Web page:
When is the last time you heard something that really changed you? As a young person I encountered multiple truths over the past 20 years that have truly changed my life. Most of these truths were given to me by men far greater than I am, and I want to pass them along to young people who may not have the opportunity to hear them.
These truths are pivotal in that they can help you swing from one manner of thinking and acting to another, and each of these represent a major shift in the way I approached my life at the time I received them. I am going to do a series of blog posts over the next few weeks explaining these truths in hopes that other young people will be changed by them as I was changed.
I want to challenge you to read this truth aloud to yourself and let it sink into your mind.
Five years from now, I will be the same person I am today, except for the books I read, the places I go, and the people I meet.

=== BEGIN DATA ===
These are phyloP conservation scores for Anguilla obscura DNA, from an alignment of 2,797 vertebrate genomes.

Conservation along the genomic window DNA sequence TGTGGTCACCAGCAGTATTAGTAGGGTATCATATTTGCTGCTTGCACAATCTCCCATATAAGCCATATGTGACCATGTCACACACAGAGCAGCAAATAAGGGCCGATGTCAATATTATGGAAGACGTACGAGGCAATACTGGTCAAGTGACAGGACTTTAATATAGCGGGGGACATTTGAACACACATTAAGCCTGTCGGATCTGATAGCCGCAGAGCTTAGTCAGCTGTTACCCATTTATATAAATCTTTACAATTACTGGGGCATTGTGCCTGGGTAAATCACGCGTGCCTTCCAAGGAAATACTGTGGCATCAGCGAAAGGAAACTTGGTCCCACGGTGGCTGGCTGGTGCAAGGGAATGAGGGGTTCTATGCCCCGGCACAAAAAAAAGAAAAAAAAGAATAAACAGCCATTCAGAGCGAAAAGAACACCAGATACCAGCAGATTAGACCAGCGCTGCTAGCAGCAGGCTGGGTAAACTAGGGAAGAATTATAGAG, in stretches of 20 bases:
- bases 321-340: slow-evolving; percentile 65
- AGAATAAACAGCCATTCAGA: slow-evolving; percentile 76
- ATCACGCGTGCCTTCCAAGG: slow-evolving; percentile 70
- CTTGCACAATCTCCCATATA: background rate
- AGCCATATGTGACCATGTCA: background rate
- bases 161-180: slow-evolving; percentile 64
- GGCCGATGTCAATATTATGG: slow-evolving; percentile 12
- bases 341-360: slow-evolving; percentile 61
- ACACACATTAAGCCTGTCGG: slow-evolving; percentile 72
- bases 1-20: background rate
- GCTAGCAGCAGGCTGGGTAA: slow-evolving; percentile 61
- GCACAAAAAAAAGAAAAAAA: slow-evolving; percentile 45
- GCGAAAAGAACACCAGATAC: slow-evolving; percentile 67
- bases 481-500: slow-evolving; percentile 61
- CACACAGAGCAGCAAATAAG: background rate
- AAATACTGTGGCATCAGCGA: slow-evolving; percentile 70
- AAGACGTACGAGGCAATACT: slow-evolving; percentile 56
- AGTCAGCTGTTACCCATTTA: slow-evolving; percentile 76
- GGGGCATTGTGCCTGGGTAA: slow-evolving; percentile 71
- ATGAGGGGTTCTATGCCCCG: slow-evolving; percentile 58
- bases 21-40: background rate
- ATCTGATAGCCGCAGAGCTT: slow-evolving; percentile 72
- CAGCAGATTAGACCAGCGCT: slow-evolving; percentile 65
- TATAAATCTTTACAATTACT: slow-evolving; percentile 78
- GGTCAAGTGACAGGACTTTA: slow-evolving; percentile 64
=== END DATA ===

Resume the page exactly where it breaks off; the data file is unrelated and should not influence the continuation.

Jay Strack, the founder and President of Student Leadership University is the person who challenged me with this simple truth when I was 14 years old. He built a leadership school based upon this statement, and it changed my life. Through him I have met US Senators and Congressmen. I have walked behind the scenes at Sea World and spent the night in the shark tank. I have listened to a lecture on Just War Theory in Arlington National Cemetery, watched Les Mis in the Queen’s Theater of London, stood on the beaches of Normandy, and prayed for the lost in the Garden of Gethsemene. All of that happened because I met one man, my youth pastor, Bill Hulse, who was willing to take a goofy looking 8th grader to a a summer experience called Student Leadership University. There I found this truth, and this truth changed my life.